But Brian Rosenberg, president emeritus at Macalester College and president in residence at the Harvard Graduate School of Education, wrote to the News that DEI considerations are already an important component of various leadership searches.

He also wrote that beyond direct racial and gender considerations, such considerations might also present themselves in a search process when committees consider candidates’ track records and “commitment to DEI in their previous work.”

“Consideration of racial and gender diversity is currently playing a significant role in leadership searches and will continue to play a significant role for the foreseeable future,” Rosenberg wrote. “It will take a long time to address the historical lack of diversity in these positions. Having a diverse group of leaders within higher education matters, especially as the population becomes increasingly diverse.”

A gap in role expectations

Executive Director of Yale’s Education Studies Program Mira Debs GRD ’13 told the News that she anticipates diversity, equity and inclusion considerations to play a “really important” role in the search for Yale’s next president amid “concerted efforts” at other colleges and universities to hire more diverse candidates.

She added that she believes the question that follows is what environment on campus and in the alumni community would allow for diverse candidates to succeed.

“It’s notable that Columbia, Dartmouth, Harvard and Penn have all appointed women to be president of their universities in the past year,” she said. “We’re definitely seeing universities make concerted efforts to hire more diverse candidates than in the past.”

However, both Debs and Melidona noted a pattern among women and people of color in leadership roles in higher education: they often face more difficulty in their roles, with shorter tenures and higher expectations.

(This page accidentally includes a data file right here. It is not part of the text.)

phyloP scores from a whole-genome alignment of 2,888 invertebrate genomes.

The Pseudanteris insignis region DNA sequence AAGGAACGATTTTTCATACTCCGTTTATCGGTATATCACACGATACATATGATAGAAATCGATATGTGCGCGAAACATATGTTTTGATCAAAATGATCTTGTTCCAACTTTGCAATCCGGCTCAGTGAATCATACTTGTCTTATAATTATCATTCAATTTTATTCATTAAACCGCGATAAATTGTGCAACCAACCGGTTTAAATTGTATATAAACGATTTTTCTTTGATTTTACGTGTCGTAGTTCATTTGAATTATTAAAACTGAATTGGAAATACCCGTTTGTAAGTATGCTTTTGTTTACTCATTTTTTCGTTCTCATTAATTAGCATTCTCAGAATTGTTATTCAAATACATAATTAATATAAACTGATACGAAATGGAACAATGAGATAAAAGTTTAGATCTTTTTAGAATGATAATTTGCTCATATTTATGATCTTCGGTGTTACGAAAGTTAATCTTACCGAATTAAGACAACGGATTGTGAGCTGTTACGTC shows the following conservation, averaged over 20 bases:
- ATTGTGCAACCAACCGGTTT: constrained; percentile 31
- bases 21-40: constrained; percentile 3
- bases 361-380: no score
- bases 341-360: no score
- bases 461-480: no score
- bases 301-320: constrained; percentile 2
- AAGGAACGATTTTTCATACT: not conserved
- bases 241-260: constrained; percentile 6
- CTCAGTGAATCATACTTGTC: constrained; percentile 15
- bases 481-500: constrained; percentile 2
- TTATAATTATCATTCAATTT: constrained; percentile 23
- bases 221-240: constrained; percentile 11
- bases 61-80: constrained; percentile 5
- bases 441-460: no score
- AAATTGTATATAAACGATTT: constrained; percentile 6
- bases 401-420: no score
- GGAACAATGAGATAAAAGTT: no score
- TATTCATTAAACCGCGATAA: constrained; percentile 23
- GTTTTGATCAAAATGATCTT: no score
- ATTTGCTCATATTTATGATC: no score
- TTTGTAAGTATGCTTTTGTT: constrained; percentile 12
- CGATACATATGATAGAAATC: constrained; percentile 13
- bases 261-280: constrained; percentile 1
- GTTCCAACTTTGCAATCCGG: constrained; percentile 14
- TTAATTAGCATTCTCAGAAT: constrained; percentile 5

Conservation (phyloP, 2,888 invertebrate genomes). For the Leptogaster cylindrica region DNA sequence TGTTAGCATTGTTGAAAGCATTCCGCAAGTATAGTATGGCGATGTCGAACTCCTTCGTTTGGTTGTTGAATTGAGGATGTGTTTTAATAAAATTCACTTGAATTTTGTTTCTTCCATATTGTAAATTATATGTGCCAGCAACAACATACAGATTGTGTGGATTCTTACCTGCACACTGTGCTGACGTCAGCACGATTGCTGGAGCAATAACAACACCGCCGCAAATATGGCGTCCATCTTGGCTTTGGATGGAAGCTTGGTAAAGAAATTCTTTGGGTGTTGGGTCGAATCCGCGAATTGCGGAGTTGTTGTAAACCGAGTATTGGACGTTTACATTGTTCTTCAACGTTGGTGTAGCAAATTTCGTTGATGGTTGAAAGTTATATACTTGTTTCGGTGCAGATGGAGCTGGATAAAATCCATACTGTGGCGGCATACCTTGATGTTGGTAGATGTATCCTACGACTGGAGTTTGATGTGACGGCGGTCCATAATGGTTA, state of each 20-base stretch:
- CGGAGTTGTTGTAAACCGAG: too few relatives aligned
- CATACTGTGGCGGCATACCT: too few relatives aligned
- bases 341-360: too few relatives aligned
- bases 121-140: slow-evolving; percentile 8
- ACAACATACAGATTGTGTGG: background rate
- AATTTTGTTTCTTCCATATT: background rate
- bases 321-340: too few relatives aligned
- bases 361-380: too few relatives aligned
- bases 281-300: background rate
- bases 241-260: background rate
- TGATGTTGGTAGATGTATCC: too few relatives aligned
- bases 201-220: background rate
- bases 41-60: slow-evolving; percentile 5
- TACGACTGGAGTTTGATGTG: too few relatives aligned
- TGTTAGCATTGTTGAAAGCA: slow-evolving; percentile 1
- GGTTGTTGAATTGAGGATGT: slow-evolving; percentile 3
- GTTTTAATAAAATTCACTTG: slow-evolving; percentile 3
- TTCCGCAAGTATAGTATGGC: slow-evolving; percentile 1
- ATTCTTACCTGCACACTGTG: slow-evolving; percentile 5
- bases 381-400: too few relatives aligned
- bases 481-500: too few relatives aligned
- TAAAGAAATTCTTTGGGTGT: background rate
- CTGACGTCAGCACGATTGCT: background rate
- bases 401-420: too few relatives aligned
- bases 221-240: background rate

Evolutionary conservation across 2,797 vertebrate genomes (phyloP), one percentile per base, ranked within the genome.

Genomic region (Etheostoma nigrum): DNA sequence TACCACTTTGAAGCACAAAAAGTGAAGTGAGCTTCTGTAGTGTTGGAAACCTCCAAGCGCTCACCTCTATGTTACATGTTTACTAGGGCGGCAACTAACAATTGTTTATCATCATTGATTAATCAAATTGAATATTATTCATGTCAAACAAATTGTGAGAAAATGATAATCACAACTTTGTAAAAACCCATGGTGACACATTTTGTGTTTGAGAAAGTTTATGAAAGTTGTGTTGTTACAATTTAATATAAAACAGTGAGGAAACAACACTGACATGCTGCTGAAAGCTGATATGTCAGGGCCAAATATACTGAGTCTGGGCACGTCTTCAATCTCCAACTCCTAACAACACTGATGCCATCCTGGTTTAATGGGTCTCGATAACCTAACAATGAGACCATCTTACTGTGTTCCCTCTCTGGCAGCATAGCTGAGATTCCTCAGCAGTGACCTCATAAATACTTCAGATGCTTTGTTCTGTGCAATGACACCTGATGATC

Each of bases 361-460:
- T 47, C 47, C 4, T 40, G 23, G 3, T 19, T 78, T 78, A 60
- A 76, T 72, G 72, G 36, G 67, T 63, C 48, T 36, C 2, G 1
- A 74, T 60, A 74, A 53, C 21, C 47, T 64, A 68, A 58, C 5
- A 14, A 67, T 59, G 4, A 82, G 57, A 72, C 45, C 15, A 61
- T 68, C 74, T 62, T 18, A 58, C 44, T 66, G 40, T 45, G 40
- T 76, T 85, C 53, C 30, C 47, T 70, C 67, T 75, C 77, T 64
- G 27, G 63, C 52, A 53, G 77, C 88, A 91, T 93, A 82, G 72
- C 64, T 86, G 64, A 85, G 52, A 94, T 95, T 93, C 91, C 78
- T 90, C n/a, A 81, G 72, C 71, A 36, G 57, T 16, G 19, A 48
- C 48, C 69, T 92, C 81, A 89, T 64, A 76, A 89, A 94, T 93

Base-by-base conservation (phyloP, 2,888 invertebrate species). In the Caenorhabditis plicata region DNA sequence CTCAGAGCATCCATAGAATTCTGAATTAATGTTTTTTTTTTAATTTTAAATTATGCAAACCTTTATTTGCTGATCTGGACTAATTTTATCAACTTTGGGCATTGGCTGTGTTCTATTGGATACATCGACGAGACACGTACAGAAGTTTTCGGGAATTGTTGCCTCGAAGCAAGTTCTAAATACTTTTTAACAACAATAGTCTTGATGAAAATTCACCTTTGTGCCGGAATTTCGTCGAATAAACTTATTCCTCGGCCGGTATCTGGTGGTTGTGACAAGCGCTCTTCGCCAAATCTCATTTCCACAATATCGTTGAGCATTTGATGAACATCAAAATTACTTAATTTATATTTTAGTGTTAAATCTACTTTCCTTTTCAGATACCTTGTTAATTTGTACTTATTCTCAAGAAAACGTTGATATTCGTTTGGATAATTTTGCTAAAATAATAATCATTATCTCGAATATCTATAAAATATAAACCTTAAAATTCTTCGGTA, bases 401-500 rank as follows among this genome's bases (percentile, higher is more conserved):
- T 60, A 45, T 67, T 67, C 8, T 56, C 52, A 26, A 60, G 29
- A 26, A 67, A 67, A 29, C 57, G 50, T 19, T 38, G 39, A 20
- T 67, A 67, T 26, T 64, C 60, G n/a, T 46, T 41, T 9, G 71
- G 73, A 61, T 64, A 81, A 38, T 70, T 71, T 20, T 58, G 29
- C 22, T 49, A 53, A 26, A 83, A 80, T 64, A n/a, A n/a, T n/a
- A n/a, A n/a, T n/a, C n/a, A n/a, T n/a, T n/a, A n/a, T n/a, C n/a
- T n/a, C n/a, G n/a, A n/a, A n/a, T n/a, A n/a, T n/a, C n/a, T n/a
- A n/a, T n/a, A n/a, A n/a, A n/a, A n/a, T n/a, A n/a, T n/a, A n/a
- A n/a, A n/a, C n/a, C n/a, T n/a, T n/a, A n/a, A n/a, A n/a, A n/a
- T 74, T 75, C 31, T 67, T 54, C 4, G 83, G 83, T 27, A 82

In thinking about literature on the tenures of K-12 superintendents, Debs — who teaches Foundations in Education Studies — told the News that tenures, especially those of women and people of color, are decreasing. She said that it remains unclear whether the trend of short tenures in K-12 will manifest at the collegiate level.

On a similar note, Melidona wrote that in its 2023 American College President Study, the American Council on Education found a 10-percentage point gap between white presidents and presidents of color when asked whether their institutions’ search processes gave them a realistic impression of challenges they would face in the role.

Furthermore, the report states that roughly 54 percent of women of color and that roughly 48 percent of men of color anticipate leaving their roles within the next five years. The report calls this result a “cause for concern.”

“These broader findings indicate a gap between what presidents think they are hired to do, versus what the expectations of their governing board or management may be,” Melidona wrote. 

President Salovey will officially step down from his post in June 2024.

Benjamin Hernandez covers Woodbridge Hall, the President's Office. He previously reported on international affairs at Yale. Born and raised in Dallas, Texas, he is a sophomore in Trumbull College majoring in Global Affairs.